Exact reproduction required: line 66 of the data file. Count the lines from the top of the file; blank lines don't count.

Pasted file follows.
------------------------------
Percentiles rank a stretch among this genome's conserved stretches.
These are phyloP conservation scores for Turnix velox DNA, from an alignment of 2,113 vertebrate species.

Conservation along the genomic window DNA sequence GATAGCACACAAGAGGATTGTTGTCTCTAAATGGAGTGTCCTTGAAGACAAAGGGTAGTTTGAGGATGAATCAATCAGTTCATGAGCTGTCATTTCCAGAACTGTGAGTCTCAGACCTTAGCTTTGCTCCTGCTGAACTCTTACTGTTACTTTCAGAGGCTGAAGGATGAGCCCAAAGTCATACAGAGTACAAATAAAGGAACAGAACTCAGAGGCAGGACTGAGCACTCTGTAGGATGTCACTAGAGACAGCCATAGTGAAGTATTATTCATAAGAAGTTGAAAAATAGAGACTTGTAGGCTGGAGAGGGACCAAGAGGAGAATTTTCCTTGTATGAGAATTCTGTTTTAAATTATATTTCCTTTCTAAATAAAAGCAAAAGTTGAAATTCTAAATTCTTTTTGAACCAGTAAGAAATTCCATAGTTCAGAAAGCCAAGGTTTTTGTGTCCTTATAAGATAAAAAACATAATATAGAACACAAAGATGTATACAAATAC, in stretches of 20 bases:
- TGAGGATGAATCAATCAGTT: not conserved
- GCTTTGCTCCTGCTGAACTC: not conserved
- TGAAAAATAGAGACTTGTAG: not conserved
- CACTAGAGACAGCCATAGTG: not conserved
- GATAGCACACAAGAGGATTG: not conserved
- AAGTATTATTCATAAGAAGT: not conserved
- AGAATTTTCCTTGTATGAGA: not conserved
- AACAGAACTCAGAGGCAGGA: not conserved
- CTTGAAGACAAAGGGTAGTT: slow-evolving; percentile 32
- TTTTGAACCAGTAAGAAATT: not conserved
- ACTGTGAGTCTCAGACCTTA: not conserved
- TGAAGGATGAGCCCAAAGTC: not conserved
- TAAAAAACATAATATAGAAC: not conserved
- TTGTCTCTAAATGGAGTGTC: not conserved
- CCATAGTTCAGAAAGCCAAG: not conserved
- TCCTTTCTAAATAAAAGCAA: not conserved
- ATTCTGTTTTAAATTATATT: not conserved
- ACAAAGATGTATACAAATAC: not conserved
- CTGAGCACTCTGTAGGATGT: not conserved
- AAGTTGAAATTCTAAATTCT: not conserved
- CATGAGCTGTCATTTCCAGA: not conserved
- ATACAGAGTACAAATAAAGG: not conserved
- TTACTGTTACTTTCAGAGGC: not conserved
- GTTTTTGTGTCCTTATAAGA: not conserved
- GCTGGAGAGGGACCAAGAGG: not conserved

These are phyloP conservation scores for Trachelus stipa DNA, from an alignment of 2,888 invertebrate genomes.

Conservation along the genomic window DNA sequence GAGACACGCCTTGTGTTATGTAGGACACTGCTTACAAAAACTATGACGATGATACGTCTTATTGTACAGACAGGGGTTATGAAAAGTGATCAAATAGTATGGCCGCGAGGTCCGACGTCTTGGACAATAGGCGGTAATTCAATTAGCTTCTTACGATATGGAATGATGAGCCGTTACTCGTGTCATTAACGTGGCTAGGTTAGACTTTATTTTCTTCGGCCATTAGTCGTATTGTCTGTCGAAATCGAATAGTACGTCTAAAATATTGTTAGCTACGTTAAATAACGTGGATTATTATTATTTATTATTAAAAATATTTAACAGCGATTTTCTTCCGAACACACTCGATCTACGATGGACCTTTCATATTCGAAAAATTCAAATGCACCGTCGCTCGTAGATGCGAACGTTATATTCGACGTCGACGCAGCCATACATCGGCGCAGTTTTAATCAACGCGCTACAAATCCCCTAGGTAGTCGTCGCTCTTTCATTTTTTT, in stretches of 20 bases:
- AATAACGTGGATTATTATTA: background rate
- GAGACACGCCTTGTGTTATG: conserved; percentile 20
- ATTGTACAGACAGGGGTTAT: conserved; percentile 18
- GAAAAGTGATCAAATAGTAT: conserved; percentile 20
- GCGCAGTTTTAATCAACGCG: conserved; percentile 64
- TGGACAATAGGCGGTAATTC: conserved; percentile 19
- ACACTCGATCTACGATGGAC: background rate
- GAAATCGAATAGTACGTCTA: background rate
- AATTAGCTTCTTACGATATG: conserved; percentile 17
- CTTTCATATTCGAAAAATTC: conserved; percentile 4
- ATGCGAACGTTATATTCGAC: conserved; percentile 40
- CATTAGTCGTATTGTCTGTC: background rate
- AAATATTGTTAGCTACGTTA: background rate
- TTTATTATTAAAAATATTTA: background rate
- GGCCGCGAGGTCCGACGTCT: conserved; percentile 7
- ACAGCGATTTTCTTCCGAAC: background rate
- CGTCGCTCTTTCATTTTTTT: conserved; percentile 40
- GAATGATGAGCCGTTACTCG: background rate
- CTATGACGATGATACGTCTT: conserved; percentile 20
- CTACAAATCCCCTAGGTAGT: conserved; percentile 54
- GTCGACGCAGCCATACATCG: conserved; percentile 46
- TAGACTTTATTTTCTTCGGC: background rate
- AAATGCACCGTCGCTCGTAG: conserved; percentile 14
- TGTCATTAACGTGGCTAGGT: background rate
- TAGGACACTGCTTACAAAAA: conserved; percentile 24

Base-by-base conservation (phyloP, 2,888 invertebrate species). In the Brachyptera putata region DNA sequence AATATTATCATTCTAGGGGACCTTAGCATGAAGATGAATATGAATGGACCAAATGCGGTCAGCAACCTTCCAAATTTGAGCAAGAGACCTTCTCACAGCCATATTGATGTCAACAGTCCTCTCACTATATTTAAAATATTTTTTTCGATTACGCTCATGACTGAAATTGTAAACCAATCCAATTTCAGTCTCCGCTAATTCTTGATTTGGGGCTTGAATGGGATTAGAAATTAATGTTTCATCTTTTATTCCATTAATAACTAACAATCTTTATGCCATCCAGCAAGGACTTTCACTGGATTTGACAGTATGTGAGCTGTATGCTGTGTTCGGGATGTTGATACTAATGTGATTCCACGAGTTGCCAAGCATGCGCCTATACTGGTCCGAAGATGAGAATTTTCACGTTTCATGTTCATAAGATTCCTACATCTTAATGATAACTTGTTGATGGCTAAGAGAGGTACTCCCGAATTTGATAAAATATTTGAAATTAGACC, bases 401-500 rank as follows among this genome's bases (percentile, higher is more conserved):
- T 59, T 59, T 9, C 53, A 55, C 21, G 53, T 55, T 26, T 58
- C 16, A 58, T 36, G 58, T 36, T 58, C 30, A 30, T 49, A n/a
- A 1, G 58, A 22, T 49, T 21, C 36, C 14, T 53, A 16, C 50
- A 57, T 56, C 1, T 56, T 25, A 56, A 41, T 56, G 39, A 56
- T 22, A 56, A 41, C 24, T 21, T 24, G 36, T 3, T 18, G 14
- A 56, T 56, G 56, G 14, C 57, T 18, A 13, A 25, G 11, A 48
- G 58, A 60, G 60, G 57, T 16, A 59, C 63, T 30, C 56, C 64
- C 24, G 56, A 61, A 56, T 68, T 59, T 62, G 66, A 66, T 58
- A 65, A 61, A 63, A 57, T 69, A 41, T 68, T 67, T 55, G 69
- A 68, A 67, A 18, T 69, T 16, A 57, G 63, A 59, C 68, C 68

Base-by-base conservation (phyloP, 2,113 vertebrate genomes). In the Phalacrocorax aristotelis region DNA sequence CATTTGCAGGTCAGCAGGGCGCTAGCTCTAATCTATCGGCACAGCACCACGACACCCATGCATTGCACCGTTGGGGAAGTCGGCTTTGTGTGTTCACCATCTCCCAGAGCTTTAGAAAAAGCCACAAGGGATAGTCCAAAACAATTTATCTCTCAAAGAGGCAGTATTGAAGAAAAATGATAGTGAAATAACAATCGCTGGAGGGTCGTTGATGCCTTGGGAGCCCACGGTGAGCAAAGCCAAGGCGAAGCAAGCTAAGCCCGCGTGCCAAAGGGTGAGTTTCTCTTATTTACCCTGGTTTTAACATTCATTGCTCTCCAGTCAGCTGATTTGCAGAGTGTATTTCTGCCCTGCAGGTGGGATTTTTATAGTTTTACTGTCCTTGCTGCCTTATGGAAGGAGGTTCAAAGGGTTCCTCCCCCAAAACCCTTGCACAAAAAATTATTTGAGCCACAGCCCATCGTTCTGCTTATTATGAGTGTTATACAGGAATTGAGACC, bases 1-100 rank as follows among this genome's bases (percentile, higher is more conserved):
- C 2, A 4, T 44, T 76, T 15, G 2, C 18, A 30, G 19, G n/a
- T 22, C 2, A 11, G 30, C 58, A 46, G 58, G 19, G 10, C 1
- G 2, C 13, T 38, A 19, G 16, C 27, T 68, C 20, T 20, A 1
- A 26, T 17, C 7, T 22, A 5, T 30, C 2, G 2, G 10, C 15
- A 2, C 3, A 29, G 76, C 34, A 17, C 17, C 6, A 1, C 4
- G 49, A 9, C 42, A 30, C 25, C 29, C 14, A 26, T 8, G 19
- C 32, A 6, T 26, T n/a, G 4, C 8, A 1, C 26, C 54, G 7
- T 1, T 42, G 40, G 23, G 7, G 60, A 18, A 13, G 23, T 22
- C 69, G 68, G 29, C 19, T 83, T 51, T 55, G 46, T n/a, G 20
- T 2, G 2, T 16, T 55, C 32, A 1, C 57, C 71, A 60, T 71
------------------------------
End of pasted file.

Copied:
- A 68, A 67, A 18, T 69, T 16, A 57, G 63, A 59, C 68, C 68